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Treatment Approaches for EGFR-Mutated Lung Cancer

by Ludovic Bourré, PhD, September 5, 2017 at 01:26 PM | Tags

Each year, around 140,000 people worldwide (15,000 in the United States alone) are diagnosed with epidermal growth factor receptor (EGFR)-positive non-small cell lung cancer (NSCLC). EGFR-positive cancers have genetic changes that lead to an overactive EGFR protein, which fuels the growth of cancer cells.

Different mutations result in different treatment paths, and this post looks at the therapeutics available for classical, acquired resistance, and non-canonical mutations.

EGFR Mutations are NSCLC Oncogenic Drivers and therefore, Drug Targets

Activating EGFR mutations are found as oncogenic drivers in a significant proportion of NSCLC cases (∼15% of all NSCLC). The range of EGFR genetic alterations include:

  • the classic exon 19 in-frame deletion (45%)
  • exon 21 L858R (40%)
  • the exon 20 T790M “gatekeeper” mutation
  • as well as the non-canonical exon 18 G719X (3%) and exon 20 insertions (5–10%)1.

All of these EGFR genetic alterations are regarded as important drug targets for NSCLC.

Tyrosine Kinase Inhibitors are Useful for Patients with Classical EGFR Activating Mutations

NSCLC patients with classic EGFR activating mutations are usually responsive to particular EGFR tyrosine kinase inhibitors (TKIs). It’s been nearly 15 years since EGFR-targeted therapies were first introduced, helping to extend survival for thousands of patients since their approval.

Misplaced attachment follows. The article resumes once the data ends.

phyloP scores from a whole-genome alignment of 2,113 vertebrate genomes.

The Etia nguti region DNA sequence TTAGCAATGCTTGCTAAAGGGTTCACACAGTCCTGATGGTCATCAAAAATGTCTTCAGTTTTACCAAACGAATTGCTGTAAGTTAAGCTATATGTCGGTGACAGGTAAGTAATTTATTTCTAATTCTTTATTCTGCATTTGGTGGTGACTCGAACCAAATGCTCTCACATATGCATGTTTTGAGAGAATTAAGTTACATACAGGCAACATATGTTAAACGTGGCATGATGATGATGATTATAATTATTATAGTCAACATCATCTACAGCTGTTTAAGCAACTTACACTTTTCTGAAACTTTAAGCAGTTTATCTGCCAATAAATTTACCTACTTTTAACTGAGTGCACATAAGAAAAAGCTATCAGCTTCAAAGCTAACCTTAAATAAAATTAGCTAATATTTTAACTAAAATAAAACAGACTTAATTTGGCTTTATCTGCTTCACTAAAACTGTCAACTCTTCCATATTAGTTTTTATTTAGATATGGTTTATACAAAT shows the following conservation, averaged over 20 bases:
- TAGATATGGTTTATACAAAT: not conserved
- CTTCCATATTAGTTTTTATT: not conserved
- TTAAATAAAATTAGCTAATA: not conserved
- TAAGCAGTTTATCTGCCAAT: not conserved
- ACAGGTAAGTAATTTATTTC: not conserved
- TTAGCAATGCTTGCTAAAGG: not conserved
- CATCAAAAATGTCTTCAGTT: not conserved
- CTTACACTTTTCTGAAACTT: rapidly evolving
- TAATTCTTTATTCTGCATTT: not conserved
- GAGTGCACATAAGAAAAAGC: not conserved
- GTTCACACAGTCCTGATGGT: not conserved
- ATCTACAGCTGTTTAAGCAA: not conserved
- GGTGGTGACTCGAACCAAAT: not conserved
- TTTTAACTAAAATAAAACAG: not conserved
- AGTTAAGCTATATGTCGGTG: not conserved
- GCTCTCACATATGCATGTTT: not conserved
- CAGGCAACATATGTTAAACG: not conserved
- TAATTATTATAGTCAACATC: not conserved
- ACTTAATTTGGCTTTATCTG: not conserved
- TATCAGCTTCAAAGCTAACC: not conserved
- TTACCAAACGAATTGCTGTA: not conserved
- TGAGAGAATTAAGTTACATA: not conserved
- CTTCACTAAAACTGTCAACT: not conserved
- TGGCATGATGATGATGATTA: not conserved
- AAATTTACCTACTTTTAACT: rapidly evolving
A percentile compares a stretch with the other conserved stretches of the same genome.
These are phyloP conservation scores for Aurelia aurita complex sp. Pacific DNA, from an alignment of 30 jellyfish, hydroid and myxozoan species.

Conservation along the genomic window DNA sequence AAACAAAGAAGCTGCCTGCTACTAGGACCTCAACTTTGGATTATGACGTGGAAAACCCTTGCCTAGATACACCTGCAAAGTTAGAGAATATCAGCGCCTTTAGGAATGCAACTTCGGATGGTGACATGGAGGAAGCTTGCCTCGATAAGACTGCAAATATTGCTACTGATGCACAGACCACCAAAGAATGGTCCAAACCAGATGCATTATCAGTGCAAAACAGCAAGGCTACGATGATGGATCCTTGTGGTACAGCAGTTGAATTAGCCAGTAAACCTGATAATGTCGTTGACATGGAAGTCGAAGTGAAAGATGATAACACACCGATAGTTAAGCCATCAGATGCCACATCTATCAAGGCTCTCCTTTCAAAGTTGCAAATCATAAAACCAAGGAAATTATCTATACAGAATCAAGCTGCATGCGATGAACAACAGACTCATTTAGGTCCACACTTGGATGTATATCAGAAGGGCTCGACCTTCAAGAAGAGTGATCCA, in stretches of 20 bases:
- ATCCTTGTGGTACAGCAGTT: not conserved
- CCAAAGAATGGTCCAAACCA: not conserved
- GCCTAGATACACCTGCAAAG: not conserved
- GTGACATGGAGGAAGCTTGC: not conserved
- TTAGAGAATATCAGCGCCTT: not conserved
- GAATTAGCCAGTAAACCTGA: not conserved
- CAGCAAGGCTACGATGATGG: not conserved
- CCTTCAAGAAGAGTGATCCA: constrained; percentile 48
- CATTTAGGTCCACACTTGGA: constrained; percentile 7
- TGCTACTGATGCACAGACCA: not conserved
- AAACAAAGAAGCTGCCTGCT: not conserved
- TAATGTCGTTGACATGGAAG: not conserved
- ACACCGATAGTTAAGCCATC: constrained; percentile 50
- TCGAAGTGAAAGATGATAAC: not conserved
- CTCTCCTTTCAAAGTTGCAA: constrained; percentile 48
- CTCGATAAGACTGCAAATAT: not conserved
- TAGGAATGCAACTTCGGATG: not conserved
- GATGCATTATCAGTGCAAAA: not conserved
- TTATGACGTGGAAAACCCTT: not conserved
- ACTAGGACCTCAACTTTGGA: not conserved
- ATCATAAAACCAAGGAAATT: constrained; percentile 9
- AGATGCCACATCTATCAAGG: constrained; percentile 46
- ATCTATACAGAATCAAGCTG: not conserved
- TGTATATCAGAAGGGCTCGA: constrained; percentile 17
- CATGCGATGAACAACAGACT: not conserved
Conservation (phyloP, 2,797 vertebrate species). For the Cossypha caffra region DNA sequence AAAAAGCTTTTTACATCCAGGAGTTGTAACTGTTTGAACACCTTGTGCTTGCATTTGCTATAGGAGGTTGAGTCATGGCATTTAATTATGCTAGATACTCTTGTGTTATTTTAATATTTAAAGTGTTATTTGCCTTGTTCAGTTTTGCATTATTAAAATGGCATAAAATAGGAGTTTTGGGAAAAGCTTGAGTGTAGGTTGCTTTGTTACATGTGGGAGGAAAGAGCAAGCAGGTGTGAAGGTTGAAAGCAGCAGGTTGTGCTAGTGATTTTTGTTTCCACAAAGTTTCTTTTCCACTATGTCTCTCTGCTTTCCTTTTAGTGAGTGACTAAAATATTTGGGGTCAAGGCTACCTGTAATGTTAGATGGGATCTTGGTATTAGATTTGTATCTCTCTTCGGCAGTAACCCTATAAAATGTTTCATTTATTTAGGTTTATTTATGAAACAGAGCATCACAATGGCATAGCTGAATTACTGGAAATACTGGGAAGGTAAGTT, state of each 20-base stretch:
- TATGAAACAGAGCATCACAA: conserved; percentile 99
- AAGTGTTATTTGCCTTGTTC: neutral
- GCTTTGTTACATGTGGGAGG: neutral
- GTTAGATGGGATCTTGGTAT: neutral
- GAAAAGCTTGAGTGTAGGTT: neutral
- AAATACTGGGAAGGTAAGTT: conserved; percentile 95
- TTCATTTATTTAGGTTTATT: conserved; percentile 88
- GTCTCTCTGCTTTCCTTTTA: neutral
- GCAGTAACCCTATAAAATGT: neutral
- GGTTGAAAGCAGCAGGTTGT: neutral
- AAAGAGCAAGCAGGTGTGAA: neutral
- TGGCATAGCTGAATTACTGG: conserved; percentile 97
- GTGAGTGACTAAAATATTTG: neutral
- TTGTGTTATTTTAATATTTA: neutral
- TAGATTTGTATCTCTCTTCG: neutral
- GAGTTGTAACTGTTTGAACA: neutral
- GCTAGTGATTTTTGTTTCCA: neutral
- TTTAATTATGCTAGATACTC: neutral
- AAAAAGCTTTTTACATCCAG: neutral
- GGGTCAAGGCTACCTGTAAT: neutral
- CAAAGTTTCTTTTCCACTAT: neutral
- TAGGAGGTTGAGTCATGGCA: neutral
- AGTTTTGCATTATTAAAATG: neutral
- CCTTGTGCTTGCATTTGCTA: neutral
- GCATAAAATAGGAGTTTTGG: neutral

The first generation EGFR TKIs - gefitinib, erlotinib, and icotinib - were designed to reversibly combine with adenosine triphosphate (ATP) binding sites and therefore block EGFR-induced activation of downstream signaling, inhibiting both wild-type and mutated EGFR.

Despite this, first generation TKIs have a higher binding affinity to mutated EGFR, ensuring a potent response.

TKI Resistance Emerges to Reduce Survival Benefits

EGFR Mutations in Lung Cancer and Their Effect on Drug Response
Sharma et al. Nat Rev Cancer 2007;7(3): 169-181.

First generation TKIs have been extensively investigated in NSCLC harboring activating EGFR mutations (deletions in exon 19, and exon 21 L858R mutation).

Compared with chemotherapy as first-line treatment of advanced NSCLC harboring EGFR mutations, the first generation EGFR TKIs significantly improved response rate (RR) and progression-free survival (PFS).

However, overall survival (OS) was not improved as the EGFR T790M resistance mutation ultimately emerged in most of these patients.

More Potent Second Generation EGFR TKIs

In contrast, the second generation (afatinib or dacomitinib) or third generation EGFR TKIs (osimertinib, rociletinib, and HM61713) were designed to have more potent inhibition of EGFR, as well as to overcome EGFR T790M.

The second-generation EGFR-TKIs are irreversible inhibitors with greater affinity for the EGFR kinase domain, also inhibiting other members of the EGFR family (ErbB2, ErbB3, and ErbB4).

Third Generation EGFR TKIs Overcome the Gatekeeper T790M Mutation, But Resistance Still Occurs